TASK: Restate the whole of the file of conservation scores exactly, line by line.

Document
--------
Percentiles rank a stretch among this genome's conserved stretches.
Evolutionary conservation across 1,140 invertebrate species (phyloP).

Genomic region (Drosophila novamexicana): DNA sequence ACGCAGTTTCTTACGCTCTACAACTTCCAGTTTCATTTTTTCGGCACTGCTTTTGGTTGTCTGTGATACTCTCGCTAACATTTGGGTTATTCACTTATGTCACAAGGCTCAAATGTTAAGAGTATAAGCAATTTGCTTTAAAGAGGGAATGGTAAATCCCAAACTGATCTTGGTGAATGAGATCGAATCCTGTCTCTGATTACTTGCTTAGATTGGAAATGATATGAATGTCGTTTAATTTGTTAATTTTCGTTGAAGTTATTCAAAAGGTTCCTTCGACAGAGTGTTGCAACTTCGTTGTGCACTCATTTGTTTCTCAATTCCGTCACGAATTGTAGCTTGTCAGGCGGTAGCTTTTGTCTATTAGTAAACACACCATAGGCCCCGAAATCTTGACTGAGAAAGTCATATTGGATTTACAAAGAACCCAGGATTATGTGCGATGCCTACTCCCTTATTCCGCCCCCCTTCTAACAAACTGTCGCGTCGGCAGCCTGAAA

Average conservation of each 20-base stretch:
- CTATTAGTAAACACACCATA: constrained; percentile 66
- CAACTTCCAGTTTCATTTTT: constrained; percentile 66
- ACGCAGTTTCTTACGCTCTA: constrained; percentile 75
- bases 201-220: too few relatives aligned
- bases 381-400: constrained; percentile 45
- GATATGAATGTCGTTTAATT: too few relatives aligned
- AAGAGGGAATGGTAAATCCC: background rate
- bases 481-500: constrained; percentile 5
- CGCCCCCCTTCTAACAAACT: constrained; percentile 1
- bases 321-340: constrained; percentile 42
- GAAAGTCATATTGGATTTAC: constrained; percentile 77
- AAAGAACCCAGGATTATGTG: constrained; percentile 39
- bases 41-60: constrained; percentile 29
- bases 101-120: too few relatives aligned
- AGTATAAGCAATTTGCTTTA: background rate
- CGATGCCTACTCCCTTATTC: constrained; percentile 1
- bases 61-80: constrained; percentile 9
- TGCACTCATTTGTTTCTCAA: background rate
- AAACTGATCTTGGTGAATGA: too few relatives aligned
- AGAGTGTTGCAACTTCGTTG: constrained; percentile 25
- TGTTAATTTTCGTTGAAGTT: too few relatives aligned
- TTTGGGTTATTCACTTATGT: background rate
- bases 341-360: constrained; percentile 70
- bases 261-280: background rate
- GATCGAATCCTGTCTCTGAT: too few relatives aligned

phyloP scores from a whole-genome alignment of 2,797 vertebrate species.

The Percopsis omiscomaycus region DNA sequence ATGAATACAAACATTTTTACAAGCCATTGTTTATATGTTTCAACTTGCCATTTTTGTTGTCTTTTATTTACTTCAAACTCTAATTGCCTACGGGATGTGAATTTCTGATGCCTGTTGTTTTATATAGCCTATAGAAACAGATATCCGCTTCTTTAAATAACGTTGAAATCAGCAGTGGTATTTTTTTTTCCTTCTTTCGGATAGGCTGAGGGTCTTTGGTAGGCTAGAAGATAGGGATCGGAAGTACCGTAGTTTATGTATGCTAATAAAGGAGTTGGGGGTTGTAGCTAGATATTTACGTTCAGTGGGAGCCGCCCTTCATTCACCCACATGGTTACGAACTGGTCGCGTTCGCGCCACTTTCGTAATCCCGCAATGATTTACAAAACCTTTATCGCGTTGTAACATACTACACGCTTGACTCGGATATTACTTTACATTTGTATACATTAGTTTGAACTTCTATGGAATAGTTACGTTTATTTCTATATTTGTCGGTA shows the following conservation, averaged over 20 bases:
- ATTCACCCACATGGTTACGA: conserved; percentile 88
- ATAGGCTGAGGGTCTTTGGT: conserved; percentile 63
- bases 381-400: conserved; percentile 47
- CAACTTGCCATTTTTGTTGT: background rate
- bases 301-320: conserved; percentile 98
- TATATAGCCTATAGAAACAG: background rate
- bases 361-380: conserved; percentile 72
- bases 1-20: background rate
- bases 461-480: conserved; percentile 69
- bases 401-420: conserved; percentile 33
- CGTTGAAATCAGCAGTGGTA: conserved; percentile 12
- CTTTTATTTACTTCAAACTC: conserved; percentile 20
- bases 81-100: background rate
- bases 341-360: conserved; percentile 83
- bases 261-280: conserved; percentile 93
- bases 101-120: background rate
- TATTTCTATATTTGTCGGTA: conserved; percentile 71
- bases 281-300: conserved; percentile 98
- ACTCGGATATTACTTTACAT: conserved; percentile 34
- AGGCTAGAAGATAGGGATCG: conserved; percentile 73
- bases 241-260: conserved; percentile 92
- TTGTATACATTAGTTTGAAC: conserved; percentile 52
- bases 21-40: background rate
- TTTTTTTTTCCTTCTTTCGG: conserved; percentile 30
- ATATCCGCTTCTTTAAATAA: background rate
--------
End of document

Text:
Percentiles rank a stretch among this genome's conserved stretches.
Evolutionary conservation across 1,140 invertebrate species (phyloP).

Genomic region (Drosophila novamexicana): DNA sequence ACGCAGTTTCTTACGCTCTACAACTTCCAGTTTCATTTTTTCGGCACTGCTTTTGGTTGTCTGTGATACTCTCGCTAACATTTGGGTTATTCACTTATGTCACAAGGCTCAAATGTTAAGAGTATAAGCAATTTGCTTTAAAGAGGGAATGGTAAATCCCAAACTGATCTTGGTGAATGAGATCGAATCCTGTCTCTGATTACTTGCTTAGATTGGAAATGATATGAATGTCGTTTAATTTGTTAATTTTCGTTGAAGTTATTCAAAAGGTTCCTTCGACAGAGTGTTGCAACTTCGTTGTGCACTCATTTGTTTCTCAATTCCGTCACGAATTGTAGCTTGTCAGGCGGTAGCTTTTGTCTATTAGTAAACACACCATAGGCCCCGAAATCTTGACTGAGAAAGTCATATTGGATTTACAAAGAACCCAGGATTATGTGCGATGCCTACTCCCTTATTCCGCCCCCCTTCTAACAAACTGTCGCGTCGGCAGCCTGAAA

Average conservation of each 20-base stretch:
- CTATTAGTAAACACACCATA: constrained; percentile 66
- CAACTTCCAGTTTCATTTTT: constrained; percentile 66
- ACGCAGTTTCTTACGCTCTA: constrained; percentile 75
- bases 201-220: too few relatives aligned
- bases 381-400: constrained; percentile 45
- GATATGAATGTCGTTTAATT: too few relatives aligned
- AAGAGGGAATGGTAAATCCC: background rate
- bases 481-500: constrained; percentile 5
- CGCCCCCCTTCTAACAAACT: constrained; percentile 1
- bases 321-340: constrained; percentile 42
- GAAAGTCATATTGGATTTAC: constrained; percentile 77
- AAAGAACCCAGGATTATGTG: constrained; percentile 39
- bases 41-60: constrained; percentile 29
- bases 101-120: too few relatives aligned
- AGTATAAGCAATTTGCTTTA: background rate
- CGATGCCTACTCCCTTATTC: constrained; percentile 1
- bases 61-80: constrained; percentile 9
- TGCACTCATTTGTTTCTCAA: background rate
- AAACTGATCTTGGTGAATGA: too few relatives aligned
- AGAGTGTTGCAACTTCGTTG: constrained; percentile 25
- TGTTAATTTTCGTTGAAGTT: too few relatives aligned
- TTTGGGTTATTCACTTATGT: background rate
- bases 341-360: constrained; percentile 70
- bases 261-280: background rate
- GATCGAATCCTGTCTCTGAT: too few relatives aligned

phyloP scores from a whole-genome alignment of 2,797 vertebrate species.

The Percopsis omiscomaycus region DNA sequence ATGAATACAAACATTTTTACAAGCCATTGTTTATATGTTTCAACTTGCCATTTTTGTTGTCTTTTATTTACTTCAAACTCTAATTGCCTACGGGATGTGAATTTCTGATGCCTGTTGTTTTATATAGCCTATAGAAACAGATATCCGCTTCTTTAAATAACGTTGAAATCAGCAGTGGTATTTTTTTTTCCTTCTTTCGGATAGGCTGAGGGTCTTTGGTAGGCTAGAAGATAGGGATCGGAAGTACCGTAGTTTATGTATGCTAATAAAGGAGTTGGGGGTTGTAGCTAGATATTTACGTTCAGTGGGAGCCGCCCTTCATTCACCCACATGGTTACGAACTGGTCGCGTTCGCGCCACTTTCGTAATCCCGCAATGATTTACAAAACCTTTATCGCGTTGTAACATACTACACGCTTGACTCGGATATTACTTTACATTTGTATACATTAGTTTGAACTTCTATGGAATAGTTACGTTTATTTCTATATTTGTCGGTA shows the following conservation, averaged over 20 bases:
- ATTCACCCACATGGTTACGA: conserved; percentile 88
- ATAGGCTGAGGGTCTTTGGT: conserved; percentile 63
- bases 381-400: conserved; percentile 47
- CAACTTGCCATTTTTGTTGT: background rate
- bases 301-320: conserved; percentile 98
- TATATAGCCTATAGAAACAG: background rate
- bases 361-380: conserved; percentile 72
- bases 1-20: background rate
- bases 461-480: conserved; percentile 69
- bases 401-420: conserved; percentile 33
- CGTTGAAATCAGCAGTGGTA: conserved; percentile 12
- CTTTTATTTACTTCAAACTC: conserved; percentile 20
- bases 81-100: background rate
- bases 341-360: conserved; percentile 83
- bases 261-280: conserved; percentile 93
- bases 101-120: background rate
- TATTTCTATATTTGTCGGTA: conserved; percentile 71
- bases 281-300: conserved; percentile 98
- ACTCGGATATTACTTTACAT: conserved; percentile 34
- AGGCTAGAAGATAGGGATCG: conserved; percentile 73
- bases 241-260: conserved; percentile 92
- TTGTATACATTAGTTTGAAC: conserved; percentile 52
- bases 21-40: background rate
- TTTTTTTTTCCTTCTTTCGG: conserved; percentile 30
- ATATCCGCTTCTTTAAATAA: background rate